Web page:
By LauraHoult
3 years ago


In literature, there is a long tradition of female-only worlds. Male-only worlds are less common, but they exist too.

In this kind of utopias, this female-only worlds or male-only worlds often arrive due to the elimination of the other gender though wars, diseases or natural disasters.

These utopias have several problems to be real utopias. Their main problems are:
- They always disregard the other sex.
- There is not equality.
- There is not possible to procreate, so the human race will end.
- In most of them, there are not sexual decisions, you only can be homosexual.
- Just one gender rules the world in terms of politics, economy and so on.

There are some other fictional world societies in which everyone has both genders, none, or can change it whenever they want. Those utopias are called hermaphrodite worlds or genderless worlds.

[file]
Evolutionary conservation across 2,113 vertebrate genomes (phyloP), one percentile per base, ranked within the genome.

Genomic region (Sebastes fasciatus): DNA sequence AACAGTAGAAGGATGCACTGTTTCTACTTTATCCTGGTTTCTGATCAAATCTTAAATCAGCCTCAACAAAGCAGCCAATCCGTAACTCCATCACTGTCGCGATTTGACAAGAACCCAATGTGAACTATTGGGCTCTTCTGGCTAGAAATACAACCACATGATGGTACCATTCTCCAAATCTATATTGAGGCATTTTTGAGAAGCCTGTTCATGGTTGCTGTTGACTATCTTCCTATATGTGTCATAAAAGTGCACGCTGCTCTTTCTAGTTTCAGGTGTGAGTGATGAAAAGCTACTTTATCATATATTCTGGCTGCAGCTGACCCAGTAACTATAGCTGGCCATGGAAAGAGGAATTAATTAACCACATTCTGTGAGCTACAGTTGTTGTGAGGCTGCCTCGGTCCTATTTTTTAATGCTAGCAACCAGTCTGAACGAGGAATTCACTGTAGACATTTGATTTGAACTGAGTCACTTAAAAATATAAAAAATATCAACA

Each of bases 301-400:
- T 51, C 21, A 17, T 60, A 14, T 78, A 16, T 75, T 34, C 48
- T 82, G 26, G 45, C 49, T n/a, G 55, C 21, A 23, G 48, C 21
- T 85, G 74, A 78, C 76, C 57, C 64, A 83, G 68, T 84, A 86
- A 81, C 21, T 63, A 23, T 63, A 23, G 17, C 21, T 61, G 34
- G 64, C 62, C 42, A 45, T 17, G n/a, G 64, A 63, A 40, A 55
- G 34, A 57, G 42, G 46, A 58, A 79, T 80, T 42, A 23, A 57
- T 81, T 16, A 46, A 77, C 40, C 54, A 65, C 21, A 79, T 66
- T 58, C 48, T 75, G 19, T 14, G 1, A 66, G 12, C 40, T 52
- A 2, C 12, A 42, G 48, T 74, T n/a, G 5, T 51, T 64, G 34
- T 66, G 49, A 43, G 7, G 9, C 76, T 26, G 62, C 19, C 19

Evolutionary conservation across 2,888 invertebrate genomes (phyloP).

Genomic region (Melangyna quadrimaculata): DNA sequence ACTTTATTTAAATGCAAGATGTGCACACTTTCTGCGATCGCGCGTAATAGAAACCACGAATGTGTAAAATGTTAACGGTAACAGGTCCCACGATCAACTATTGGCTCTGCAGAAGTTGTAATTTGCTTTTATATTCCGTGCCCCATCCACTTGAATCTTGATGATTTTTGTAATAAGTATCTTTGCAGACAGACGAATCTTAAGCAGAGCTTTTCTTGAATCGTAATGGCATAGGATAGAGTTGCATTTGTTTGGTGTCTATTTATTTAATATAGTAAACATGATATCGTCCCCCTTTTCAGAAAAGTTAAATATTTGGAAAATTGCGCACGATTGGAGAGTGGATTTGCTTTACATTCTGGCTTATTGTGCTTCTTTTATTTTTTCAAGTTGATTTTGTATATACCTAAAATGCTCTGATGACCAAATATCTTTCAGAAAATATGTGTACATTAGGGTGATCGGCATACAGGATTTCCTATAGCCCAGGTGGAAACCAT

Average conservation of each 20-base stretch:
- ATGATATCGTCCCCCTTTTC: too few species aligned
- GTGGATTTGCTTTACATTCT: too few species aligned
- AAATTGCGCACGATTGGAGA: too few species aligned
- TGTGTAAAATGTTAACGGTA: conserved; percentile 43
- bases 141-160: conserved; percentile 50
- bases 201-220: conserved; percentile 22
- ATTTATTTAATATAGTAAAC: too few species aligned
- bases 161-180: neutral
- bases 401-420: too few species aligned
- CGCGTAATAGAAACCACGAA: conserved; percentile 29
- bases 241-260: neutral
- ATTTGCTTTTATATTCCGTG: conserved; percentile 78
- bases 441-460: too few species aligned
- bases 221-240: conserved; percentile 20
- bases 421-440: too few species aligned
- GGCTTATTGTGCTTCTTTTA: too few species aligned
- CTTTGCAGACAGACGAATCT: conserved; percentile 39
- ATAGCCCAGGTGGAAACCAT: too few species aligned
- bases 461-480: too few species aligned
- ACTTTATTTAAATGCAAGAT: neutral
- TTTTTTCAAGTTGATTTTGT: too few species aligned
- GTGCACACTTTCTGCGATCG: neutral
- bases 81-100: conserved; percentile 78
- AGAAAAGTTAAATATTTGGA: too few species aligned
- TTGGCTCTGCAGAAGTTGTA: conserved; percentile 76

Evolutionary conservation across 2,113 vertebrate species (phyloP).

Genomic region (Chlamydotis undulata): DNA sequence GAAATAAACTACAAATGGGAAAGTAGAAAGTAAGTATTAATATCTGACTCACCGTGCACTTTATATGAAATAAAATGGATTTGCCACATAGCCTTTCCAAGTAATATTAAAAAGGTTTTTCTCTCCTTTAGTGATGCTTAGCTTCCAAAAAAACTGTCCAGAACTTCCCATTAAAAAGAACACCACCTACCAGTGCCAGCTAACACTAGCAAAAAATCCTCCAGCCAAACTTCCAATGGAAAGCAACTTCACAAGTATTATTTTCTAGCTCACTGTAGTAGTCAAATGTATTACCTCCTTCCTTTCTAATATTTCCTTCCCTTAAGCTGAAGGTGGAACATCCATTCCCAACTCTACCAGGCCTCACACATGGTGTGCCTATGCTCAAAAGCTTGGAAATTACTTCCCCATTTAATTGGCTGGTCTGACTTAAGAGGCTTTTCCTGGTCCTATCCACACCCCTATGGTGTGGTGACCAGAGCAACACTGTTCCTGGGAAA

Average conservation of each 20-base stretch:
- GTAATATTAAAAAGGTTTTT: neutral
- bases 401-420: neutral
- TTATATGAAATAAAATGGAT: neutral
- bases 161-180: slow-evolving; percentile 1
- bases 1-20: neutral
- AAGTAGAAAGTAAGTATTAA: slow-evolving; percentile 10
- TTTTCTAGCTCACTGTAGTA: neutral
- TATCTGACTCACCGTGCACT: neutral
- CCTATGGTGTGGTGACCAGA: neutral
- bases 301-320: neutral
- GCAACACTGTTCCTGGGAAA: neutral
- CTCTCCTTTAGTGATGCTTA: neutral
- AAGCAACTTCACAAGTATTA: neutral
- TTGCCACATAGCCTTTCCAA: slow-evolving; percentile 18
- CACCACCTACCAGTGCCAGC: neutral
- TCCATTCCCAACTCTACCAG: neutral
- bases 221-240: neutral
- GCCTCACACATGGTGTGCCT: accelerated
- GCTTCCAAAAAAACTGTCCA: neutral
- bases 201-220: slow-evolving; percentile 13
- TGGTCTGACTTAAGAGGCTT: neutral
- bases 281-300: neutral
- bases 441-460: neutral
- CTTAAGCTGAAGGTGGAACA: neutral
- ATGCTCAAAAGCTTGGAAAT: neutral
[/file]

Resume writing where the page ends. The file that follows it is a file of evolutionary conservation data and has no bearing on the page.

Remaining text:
I'm going to talk about the book "The Female Male" by Joanna Russ, which won the Nebula Award, as an example of what I have explained in order to make the explanation clearer.

The book talks about four women living in parallel worlds and times. Different views of gender roles.
Their world is technologically advanced, but their societies are mostly agrarian.

I want to focus in "Whileaway", which is one of the fictional worlds in the novel. It is supposed to be a female utopia set in the far future where all men died from a plague over 800 years ago (although it is said that they were murdered).
They are able to become pregnant because of the technology they have. So after mastering pathogenesis, women form lesbian relationships and take care of their children without the necessity of men.

So, as we can see, in this novel we have some of the main problems that gender utopias have. For example, no sexual decisions, just women ruling the world and disregarding men.

In conclusion, it is maybe a utopia for some women, but not for all and neither for any men.